Montreal crisis line closes for first time in decades amid critical staff shortage
CTV News Montreal Videojournalist
CTVNewsMontreal.ca Digital Reporter
MONTREAL -- A 24-hour crisis help line in Montreal is being forced to close for the first time in nearly 35 years because too many staff members are either on sick leave or burnt out.
The holiday closure was difficult but necessary, according to West Island Crisis Centre President Deborah St-Martin.
“They're doing double shifts, they're calling in sick, we have three people on sick leave, so we knew that the holidays were going to be very hard,” said St-Martin, who added that the temporary holiday closure was a difficult but necessary choice to make.
The West Island Crisis Centre will close Friday and hopefully reopen Jan. 3.
Ordinarily, it offers round-the-clock assistance, fielding 1,500 calls each month. The centre also offers emergency housing.
But St-Martin says the centre is short staffed, and those who remain are just too exhausted to work.
“With COVID-19, nobody's applying for the jobs,” she said. “There are still openings in the public sector, so they're leaving to go to hospitals, CLSCs, and stuff like that.”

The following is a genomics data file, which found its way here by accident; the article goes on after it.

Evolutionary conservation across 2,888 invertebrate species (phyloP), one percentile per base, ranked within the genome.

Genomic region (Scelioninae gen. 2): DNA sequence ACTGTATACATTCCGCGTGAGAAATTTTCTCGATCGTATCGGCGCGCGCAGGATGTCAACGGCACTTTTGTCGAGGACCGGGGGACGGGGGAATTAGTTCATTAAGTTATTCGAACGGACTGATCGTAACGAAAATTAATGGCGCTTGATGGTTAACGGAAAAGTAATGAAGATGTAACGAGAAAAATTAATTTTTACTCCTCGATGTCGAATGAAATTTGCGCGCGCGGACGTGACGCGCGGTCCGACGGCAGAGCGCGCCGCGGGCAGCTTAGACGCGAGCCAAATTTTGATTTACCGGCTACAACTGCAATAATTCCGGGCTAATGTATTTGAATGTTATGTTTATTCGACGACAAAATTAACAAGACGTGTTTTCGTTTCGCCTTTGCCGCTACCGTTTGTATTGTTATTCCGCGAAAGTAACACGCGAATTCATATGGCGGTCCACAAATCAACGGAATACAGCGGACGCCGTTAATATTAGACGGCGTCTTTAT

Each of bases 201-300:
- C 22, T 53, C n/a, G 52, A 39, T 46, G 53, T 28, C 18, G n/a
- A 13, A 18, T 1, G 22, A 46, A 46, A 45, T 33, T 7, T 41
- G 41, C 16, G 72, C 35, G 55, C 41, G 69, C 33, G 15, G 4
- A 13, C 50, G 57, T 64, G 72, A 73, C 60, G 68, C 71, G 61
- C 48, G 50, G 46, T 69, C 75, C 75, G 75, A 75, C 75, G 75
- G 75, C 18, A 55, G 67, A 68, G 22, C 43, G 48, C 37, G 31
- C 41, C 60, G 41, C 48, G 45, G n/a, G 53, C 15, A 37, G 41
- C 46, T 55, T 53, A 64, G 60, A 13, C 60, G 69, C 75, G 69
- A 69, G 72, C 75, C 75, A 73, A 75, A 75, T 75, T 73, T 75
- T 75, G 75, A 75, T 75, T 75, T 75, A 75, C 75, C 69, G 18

Intervention centres province-wide are experiencing labour shortages. Some are calling on the government to increase funding so that local organizations can raise staff salaries.
Timing is critical, they say, as public demand for mental health services is increasing.
“Our responders have more calls coming in, and it is directly related to the pandemic,” said Kathy Laramee, Deputy Director of Suicide Action Montreal.
Suicide Action Montreal partners with the West Island Clinic. She says it’s still too early to say whether the closure will affect their call volume.
The regional health authority says it is concerned about the closure, writing in a statement to CTV that “the mental health of Quebecers is being put to the test with the emergence of the new variant and because the holiday season is an especially difficult time for some.”